# String Formatting in Python

Strings in python:

In Python, a string is a sequence of characters. It is a data type that has been derived. Strings are unchangeable. This means that once they’ve been defined, they can’t be modified. Many Python functions change strings, such as replace(), join(), and split(). They do not, however, alter the original string. They make a copy of a string, alter it, then return it to the caller.

String formatting, as the name implies, refers to the various methods for formatting strings in Python. In this article, we will go over the various methods and how to use them.

## String Formatting in Python

There are several ways to format the given string in python some of them are:

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### Method #1: Using % operator

Strings in Python feature a one-of-a-kind built-in operation that may be accessed with the percent operator. This allows for very basic positional formatting. If you’ve ever used a printf-style function in C, you’ll understand how this works right away. Here’s an easy example:

Below is the sample implementation:

# given website
website = "BTechGeeks"
# print the website name using % operator
print('The given website is %s' % website)


Output:

The given website is BTechGeeks

In this case, I’m using the % s format specifier to inform Python where to substitute the value of name, which is represented as a string.

Other format specifiers are provided that allow you to control the output format. To generate neatly prepared tables and reports, for example, numerals can be converted to hexadecimal notation or whitespace padding can be included.

In this case, the % x format specifier can be used to transform an int value to a string and express it as a hexadecimal number.

### Method #2:Using f-strings

Python 3.6 introduced formatted string literals, also known as “f-strings,” as a new string formatting method. This new string formatting method allows you to employ embedded Python expressions within string constants. Here’s a short example to get a sense of the feature

Below is the sample implementation:

# given age value
age = 20
# multiplying age with 2
doubleAge = age*2
# print using f strings
print(f"The given age is = {age} an double the age is = {doubleAge}")


Output:

The given age is = 20 an double the age is = 40

The magic of f-strings is that you can directly embed Python expressions inside them.

As you can see, the expressions are directly embedded into the string. The string is additionally prefixed with the letter “f,” which indicates to Python that it is an f-string and that whatever expression is typed inside { }and is to be evaluated and embedded into the string at that location.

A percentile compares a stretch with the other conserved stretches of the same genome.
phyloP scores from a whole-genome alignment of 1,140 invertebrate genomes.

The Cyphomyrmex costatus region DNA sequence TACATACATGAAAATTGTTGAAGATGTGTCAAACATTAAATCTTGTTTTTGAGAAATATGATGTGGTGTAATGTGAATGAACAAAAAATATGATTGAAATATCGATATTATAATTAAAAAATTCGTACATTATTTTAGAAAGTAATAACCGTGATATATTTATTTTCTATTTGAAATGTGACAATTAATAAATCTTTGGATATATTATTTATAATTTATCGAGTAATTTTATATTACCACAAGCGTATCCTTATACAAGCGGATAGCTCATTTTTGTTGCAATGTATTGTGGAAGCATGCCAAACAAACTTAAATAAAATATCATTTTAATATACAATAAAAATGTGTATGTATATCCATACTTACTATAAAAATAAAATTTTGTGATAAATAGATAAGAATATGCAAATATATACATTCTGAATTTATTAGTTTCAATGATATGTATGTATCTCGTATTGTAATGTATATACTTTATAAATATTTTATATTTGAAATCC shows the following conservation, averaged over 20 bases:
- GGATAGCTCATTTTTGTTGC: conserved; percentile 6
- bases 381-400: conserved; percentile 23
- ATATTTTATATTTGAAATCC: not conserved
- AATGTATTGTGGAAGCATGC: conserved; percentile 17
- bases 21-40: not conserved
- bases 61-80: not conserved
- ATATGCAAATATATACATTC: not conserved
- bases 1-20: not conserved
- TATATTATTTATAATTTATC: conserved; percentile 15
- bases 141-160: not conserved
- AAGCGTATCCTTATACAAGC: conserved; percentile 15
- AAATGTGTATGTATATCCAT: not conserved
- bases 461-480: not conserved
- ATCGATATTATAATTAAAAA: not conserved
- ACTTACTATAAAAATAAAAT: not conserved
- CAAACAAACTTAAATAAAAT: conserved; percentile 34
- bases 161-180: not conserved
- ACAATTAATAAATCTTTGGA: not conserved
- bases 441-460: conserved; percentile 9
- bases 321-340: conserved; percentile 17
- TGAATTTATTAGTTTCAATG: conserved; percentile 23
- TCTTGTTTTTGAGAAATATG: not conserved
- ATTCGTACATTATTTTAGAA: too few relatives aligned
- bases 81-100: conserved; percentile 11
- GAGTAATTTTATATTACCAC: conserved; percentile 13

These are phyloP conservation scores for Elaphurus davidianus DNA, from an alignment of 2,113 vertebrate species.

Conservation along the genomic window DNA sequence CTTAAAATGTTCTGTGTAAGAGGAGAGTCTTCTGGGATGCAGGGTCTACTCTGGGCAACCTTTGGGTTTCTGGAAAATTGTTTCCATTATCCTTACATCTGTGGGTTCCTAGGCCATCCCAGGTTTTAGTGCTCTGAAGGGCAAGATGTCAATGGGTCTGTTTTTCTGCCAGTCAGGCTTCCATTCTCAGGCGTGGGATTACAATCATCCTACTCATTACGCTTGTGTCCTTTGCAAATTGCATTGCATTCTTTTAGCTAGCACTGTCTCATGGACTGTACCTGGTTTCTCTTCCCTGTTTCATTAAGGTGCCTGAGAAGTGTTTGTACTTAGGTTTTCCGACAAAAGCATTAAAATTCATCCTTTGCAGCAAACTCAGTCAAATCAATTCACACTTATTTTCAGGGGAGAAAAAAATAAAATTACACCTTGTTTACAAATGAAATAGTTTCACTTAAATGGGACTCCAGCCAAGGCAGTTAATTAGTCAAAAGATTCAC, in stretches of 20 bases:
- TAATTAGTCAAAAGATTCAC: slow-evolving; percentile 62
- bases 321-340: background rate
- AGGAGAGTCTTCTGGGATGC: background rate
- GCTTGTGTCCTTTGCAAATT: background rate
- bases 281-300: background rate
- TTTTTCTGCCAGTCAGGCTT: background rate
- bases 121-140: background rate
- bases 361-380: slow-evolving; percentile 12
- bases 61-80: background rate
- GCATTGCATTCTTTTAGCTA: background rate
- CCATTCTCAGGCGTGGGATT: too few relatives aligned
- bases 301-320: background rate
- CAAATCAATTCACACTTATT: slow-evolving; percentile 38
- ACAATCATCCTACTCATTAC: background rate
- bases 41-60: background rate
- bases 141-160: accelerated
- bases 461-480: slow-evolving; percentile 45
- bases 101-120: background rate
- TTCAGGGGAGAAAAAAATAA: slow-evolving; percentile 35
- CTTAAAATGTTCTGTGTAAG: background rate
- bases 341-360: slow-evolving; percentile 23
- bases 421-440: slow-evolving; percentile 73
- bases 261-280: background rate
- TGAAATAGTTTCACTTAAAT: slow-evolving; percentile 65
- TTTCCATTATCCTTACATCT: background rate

The expression inside the curly brackets does not have to be a single variable; it can be any statement that returns a value. It could be arithmetic, a function call, or a conditional operation.

### Method #3:Using format() method

Python’s string .format() function debuted in version 2.6. In many aspects, it is analogous to the string modulo operator, but .format() is far more versatile. The following is the general syntax of a Python .format() is shown below:

<template>.format(<positional_argument(s)>, <keyword_argument(s)>)

It is important to note that this is a technique, not an operator. The method is invoked on template>, which is a string containing replacement fields. The method’s positional arguments> and keyword arguments> indicate values to be inserted into template> in place of the replacement fields. The formatted string that results is the method’s return value.

Replacement fields are contained in curly braces {} in the <template> string. Anything outside of curly brackets is literal text copied directly from the template to the output. If you need to include a literal curly bracket character in the template string, such as or, you can escape it by doubling it:

Below is the implementation:

# given age value
age = 20
# multiplying age with 2
doubleAge = age*2
# print using f strings
print("The given age is {one} and double the age is {sec}".format(
one=age, sec=doubleAge))


Output:

The given age is 20 and double the age is 40

We inserted names within the placeholders in the preceding example, and we defined the value for each placeholder using its name in the format method’s argument list. The second placeholder is even supplied with zero paddings on the left, just like in the previous ways.
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